With this movie classic, the Mustang Fastback 390 became an automotive icon. The Dodge, with a strong 375 HP 7.2 L V8 engine and a brawny appearance, was no doubt a powerful car, but seemed a bit too arrogant with a somewhat stodgy demeanor. The lines of the Mustang by contrast seemed more restrained and less brash, but nonetheless strong and ready at all times.
There are many car lovers who include the elegant 67/68 Fastback among the most beautiful classic cars, even in the same category as the Jaguar E-Type and the Mercedes SL, which is confirmed in polls taken around the world and as well as across Germany.

More elegant, yes, but definitely not weaker. With a strong 6.4 L V8 Big Block power plant, the Ford could give the Charger a run for its money any time, which the film established quite convincingly. The Mustang went from 0 to 60 mph in only 5.5 seconds and took the quarter mile is 13.8 seconds, with a maximum speed of 140 mph. The Charger’s numbers were only marginally better, going 0 to 60 in 5.2 seconds and covering a quarter mile in 13.6 seconds. Its maximum speed limit of 136 mph was just a bit slower. Movie director Yates set a speed of about 70-80 mph for filming. However, McQueen and the stuntmen really let loose and brought the speeds up to 110 mph. These speeds were reached in part with slight modifications to the camshaft, carburetor, ignition, and cylinder heads. There were other differences from the stock version of the Fastback GT, including removal of the fog lights and all emblems from the car, painting the taillight frames and the side aluminum fairing in Highland Green, and replacing the steering wheel with a black Shelby steering wheel and the rims with 15-inch-large “American Racing Torq Trust” aluminum rims.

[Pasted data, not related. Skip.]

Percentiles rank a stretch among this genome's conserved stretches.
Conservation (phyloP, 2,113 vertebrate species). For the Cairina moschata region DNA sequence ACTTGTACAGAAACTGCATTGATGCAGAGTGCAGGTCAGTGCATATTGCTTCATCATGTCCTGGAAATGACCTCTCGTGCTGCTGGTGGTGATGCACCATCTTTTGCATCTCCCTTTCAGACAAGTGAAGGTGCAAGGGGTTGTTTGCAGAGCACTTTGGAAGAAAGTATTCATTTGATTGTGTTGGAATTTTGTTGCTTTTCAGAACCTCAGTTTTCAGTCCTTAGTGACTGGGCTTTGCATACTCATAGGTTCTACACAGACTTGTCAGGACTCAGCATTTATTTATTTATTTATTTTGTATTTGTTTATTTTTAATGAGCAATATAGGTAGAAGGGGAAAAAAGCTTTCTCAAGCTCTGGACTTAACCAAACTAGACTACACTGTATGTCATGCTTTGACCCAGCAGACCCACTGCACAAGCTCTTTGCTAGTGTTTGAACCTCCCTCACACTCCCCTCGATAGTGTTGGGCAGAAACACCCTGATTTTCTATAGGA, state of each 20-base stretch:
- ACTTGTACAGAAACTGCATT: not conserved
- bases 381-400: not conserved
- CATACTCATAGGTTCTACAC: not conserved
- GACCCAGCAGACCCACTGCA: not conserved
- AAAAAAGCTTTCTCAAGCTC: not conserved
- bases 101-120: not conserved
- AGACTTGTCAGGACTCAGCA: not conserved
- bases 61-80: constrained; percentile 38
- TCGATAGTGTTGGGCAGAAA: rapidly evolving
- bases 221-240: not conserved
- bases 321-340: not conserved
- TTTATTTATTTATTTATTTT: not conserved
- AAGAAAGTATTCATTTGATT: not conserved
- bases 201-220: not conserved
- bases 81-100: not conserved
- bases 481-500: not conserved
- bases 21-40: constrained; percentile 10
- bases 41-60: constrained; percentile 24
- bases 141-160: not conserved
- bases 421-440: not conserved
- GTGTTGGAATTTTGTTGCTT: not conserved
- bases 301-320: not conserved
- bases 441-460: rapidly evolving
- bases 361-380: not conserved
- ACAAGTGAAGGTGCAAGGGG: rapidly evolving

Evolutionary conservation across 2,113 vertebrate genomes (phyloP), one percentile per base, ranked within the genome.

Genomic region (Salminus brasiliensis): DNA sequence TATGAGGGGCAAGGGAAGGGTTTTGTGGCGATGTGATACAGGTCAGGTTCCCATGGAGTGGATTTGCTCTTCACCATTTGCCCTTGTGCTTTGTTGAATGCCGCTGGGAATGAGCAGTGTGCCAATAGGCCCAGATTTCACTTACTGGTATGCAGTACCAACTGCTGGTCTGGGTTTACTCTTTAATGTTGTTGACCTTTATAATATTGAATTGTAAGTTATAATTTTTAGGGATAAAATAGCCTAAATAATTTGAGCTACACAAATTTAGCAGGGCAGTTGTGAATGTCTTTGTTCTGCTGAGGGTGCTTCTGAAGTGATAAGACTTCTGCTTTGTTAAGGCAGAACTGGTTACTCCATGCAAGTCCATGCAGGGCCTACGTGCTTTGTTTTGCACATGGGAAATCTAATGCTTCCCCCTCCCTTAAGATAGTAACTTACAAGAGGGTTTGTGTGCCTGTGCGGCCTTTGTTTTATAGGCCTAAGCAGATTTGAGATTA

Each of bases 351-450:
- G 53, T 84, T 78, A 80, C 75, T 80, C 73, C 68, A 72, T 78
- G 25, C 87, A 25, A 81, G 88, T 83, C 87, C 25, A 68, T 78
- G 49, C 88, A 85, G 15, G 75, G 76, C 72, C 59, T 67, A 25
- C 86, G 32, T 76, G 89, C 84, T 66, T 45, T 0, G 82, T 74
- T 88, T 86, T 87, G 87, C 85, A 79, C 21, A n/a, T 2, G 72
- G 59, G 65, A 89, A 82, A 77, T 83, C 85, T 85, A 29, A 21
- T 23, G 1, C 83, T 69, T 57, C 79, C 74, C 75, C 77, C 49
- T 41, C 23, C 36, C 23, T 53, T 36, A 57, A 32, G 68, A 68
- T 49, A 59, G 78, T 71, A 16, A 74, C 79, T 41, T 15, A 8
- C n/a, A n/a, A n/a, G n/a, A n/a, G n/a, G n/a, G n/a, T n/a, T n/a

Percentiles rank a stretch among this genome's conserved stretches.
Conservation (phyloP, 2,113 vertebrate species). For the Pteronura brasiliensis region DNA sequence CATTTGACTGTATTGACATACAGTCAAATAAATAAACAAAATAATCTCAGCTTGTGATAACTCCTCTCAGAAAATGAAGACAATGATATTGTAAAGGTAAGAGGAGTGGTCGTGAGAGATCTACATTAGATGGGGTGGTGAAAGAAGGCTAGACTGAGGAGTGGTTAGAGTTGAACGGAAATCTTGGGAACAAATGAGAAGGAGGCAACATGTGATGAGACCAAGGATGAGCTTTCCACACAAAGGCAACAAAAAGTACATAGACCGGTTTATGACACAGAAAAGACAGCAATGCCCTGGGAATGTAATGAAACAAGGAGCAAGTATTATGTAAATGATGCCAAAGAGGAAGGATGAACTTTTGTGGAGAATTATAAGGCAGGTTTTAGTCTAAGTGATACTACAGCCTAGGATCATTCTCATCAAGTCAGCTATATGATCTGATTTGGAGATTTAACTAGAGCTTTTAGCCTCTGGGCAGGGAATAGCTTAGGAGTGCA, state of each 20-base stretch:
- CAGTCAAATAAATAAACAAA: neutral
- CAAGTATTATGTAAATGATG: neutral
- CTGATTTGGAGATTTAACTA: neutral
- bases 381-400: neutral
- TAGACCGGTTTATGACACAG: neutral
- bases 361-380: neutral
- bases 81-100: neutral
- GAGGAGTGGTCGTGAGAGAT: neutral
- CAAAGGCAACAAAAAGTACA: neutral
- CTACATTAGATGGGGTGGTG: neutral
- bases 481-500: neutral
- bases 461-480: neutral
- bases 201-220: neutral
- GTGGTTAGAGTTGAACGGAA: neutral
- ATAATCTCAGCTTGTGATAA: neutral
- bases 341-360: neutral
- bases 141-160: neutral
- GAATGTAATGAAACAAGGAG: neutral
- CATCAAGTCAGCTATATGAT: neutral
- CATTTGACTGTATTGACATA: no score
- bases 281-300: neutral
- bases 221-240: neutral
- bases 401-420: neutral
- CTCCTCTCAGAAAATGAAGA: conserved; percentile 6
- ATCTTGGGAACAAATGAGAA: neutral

USCars24 – Your Partner for the Mustang 390 GT 2+2 Fastback
At USCars24, we specialize in importing the legendary Ford Mustang Fastback 390 Big Block as well as the restoration of these vehicles. We always have a few models in our warehouse, from project cars to completed rotisserie restorations.

The “Bullitt” Mustang (it is called this only colloquially; the first “Bullitt” model wasn’t made until 2008 for the film’s 40 year anniversary) is today considered the Mustang most stable in terms of value and promises even further appreciation. A Big Block Mustang restored by us in Germany, in both fastback and convertible versions, is without a doubt one of the most promising investments in the classic car market.

If you are looking for a Mustang 390 GT 2+2 Fastback, whether in the best condition (meaning restored) as an investment or as a daily driver, and you want to feel like Frank Bullitt on the streets of San Francisco, then we are the right point of contact for you.
Steve McQueen would definitely be pleased with our cars…
Ford Mustang Fastback Bullitt
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Ford Mustang Fastback Bullitt
Bullitt - The Chase (Part 1)

Bullitt - The Chase (Part 2)